McGinley Addition Has Opportunity to Revamp Commuter Experience


The 75,000 square foot McGinley Center addition will be completed before the Fall 2021 semester.

When thinking of the hub of Fordham’s student life events and activities, the McGinley Center likely comes to mind. It contains several multi-purpose spaces including the mailroom, fitness center, multiple student organization offices, the career services office, two dining locations and a student lounge intended for commuter students to socialize and do work. Built in 1958, McGinley’s large windows and white arches were meant to pay homage to the Metropolitan Opera House, which neighbors Fordham University’s Lincoln Center campus. However, the university only had 500 on-campus residents at the time of construction as opposed to just under 4,000 today; Students have undoubtedly outgrown the McGinley Center despite the vital student life services within. Essentially every aspect of the space as of right now is outdated and has been lacking in quality for quite some time in anticipation of the new renovations. 

In a 2019 interview with Rev. Joseph M. McShane, S.J., president of the university, he admitted that the demand for a better student center is justified. “The building … was aimed at serving a commuter population from the five boroughs — it is now hopelessly out of date,” he said. “It’s not the right size, and it doesn’t have the right mix of facilities. And that’s why we’re pushing this forward.” Specifically, many have criticized that commuter students have been relegated to the basement with an absence of natural light, spotty WiFi and furniture that has been badly in need of a replacement for quite some time. Commuters form about 40% of the student population. Despite this significant percentage, the only spaces for commuters to exclusively gather are too small for the number of students that commute to campus daily. 

Luckily, the 75,000 square foot McGinley Center addition will be completed before the fall 2021 semester. Providing commuter students with a more inviting space to socialize in and retreat to has become a priority for the redevelopment.

Alessandra Carino, FCRH ’23,  serves as the executive programming coordinator within the Commuter Student Association (CSA) and is looking forward to how the McGinley Center renovations will serve the commuter student population at Fordham. From her experience as a freshman, prior to the pandemic, Carino explained that she frequented the lounge often in between classes or to eat meals while she was on campus for the day. It was also a space where she liked to socialize with other commuter students.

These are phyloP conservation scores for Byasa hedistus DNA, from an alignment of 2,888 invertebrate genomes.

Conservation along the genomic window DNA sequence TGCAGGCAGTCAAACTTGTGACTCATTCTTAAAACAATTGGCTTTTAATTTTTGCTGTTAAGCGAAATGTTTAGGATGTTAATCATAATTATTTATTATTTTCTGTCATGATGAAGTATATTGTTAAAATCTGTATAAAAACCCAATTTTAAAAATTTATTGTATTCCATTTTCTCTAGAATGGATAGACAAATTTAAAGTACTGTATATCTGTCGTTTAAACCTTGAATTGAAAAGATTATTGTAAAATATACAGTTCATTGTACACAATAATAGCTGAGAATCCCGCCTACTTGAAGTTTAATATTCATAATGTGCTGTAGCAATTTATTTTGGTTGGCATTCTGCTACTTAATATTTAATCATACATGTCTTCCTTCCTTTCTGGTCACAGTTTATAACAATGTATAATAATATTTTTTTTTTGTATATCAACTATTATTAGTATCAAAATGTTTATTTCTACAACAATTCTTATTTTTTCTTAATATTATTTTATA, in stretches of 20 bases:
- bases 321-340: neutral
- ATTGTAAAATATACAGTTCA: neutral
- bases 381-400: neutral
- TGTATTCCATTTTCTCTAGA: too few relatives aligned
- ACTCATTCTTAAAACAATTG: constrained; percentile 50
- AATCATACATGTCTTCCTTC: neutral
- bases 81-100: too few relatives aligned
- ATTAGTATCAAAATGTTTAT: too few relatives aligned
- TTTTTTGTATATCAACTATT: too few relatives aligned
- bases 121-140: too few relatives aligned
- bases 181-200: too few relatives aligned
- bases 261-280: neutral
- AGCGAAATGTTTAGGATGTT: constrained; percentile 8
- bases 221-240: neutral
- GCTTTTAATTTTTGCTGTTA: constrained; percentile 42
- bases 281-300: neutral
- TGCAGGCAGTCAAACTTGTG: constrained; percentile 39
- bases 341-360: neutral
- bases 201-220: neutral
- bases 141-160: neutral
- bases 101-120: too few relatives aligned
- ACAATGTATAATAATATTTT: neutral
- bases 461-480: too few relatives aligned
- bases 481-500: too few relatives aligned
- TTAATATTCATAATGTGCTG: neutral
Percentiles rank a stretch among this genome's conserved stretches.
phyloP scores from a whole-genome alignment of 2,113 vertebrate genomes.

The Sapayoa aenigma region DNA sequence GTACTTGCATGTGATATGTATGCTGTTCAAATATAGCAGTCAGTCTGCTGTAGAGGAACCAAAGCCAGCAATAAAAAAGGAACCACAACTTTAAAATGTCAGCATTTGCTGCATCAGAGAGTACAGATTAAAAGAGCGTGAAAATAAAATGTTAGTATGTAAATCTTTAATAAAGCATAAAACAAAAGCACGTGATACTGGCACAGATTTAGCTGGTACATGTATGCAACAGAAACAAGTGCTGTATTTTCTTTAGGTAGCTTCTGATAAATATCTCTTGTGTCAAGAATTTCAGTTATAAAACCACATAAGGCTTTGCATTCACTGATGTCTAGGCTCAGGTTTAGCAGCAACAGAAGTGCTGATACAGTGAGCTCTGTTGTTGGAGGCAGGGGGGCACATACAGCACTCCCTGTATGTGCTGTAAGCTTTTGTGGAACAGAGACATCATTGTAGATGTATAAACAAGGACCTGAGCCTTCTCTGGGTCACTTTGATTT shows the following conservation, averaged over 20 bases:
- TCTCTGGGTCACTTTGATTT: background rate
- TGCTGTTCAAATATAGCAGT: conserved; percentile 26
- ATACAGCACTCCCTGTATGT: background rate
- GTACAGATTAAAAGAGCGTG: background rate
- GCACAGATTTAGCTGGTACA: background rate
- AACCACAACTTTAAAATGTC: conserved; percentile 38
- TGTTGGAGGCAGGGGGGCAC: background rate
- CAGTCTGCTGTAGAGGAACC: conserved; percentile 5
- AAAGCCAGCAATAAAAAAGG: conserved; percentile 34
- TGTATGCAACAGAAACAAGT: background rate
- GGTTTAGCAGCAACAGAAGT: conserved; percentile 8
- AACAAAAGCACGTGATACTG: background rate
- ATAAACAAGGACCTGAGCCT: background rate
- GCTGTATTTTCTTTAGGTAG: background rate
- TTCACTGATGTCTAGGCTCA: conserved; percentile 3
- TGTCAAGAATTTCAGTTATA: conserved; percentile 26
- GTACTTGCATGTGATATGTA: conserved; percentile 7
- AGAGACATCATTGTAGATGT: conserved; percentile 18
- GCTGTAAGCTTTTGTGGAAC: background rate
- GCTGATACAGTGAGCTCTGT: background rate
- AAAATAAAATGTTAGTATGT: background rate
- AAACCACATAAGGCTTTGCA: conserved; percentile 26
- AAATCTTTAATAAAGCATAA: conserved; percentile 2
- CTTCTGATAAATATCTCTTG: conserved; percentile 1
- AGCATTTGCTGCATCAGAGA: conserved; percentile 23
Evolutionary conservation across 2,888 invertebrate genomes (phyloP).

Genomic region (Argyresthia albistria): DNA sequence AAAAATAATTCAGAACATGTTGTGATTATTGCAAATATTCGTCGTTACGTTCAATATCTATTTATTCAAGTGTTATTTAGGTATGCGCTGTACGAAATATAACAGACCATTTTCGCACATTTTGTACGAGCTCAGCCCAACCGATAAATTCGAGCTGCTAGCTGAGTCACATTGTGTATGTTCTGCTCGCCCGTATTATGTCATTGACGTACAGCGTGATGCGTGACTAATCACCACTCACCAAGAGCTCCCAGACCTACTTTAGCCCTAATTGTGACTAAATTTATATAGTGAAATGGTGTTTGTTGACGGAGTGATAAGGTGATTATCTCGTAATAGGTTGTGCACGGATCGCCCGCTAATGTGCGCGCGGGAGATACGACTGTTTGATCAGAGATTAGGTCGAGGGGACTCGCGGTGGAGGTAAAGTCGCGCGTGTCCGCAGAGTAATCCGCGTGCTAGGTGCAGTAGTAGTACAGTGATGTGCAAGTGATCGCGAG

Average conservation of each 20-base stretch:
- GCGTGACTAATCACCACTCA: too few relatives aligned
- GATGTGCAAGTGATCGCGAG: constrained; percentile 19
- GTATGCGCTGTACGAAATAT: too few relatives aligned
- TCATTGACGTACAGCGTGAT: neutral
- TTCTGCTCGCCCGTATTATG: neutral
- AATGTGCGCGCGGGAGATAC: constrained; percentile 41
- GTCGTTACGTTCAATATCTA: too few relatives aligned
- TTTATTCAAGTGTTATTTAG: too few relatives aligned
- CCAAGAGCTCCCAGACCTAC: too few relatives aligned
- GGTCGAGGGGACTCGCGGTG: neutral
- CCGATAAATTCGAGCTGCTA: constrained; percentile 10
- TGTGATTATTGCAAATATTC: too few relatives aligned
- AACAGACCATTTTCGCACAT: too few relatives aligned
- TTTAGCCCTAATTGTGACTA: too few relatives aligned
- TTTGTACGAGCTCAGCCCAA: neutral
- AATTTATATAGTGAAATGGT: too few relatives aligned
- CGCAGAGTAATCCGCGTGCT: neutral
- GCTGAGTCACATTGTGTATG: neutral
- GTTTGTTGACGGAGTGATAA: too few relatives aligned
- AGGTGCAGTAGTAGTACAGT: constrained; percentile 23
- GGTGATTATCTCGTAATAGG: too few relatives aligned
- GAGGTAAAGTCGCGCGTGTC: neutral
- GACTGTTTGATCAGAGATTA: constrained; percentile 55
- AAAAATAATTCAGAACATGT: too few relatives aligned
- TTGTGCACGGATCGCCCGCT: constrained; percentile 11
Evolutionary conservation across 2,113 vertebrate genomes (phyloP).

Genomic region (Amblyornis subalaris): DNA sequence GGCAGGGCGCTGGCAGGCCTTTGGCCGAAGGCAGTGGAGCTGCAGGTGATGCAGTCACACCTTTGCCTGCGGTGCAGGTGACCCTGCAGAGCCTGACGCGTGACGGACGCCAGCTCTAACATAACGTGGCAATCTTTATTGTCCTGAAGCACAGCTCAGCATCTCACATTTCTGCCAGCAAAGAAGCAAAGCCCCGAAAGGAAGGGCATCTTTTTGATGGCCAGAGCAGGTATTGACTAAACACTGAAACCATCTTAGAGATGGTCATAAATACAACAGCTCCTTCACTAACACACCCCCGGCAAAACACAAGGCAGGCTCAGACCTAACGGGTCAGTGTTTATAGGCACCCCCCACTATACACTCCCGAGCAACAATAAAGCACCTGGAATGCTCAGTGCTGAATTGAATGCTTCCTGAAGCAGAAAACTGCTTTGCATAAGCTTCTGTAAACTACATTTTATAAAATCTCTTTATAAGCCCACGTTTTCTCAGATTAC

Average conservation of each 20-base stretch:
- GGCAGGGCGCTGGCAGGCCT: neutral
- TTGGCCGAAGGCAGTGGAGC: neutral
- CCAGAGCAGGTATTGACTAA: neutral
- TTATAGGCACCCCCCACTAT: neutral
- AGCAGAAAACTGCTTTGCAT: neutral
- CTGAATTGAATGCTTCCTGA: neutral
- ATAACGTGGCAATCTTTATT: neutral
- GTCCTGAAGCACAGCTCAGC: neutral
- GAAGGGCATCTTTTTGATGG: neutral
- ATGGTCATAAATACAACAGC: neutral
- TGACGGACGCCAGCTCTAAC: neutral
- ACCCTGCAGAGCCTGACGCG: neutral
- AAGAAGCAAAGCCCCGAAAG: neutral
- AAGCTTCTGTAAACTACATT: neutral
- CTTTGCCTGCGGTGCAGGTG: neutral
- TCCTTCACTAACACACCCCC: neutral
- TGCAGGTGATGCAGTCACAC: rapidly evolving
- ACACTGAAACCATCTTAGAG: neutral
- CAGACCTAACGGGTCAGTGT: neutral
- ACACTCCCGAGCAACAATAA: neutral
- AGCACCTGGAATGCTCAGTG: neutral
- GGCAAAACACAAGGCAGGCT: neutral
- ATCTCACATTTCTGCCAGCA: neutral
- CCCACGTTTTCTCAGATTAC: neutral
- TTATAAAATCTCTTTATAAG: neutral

However, Carino acknowledged that it was far from ideal, saying, “[The Student Lounge] is not that comfortable or convenient, especially if you aren’t someone who is coming to campus every day … there is no natural light … yes, it serves its purpose but it’s not ideal.” 

She continued to explain that since the space was so limited in its resources and reliability, it could accidentally deter commuter students from becoming involved in campus life. “A lot of commuters are not involved in activities because they don’t have a place to go in between classes or while waiting for club meetings, [so] they just go home,” Carino said. “If they go down to the lounge, it’s too busy, too crowded, too loud.”

Carino is understandably excited for the reveal of the McGinley addition, calling it a “new season of opportunity for commuters and commuter representation.” The importance of places to rest and unwind, just as residents have the flexibility to do in their dorm rooms or at the cafeteria, is an important facet of the new lounge she hopes to see. 

“The new lounge will give commuters a place to go and a place to feel at home; it will give us different and new resources that are necessary for us to feel more comfortable and more at home on campus,” added Carino.

There is no reason commuter students should be held back from an enriching college experience simply because they do not reside within Fordham’s gates. Making a space for them has been CSA’s priority and will rightfully be incorporated into the addition. This “new season for commuter visibility,” as Carino so perfectly articulates, is unquestionably deserved and long overdue. 

Michela Fahy, FCRH ’23, is a humanitarian studies and English major from Cedar Grove, N.J.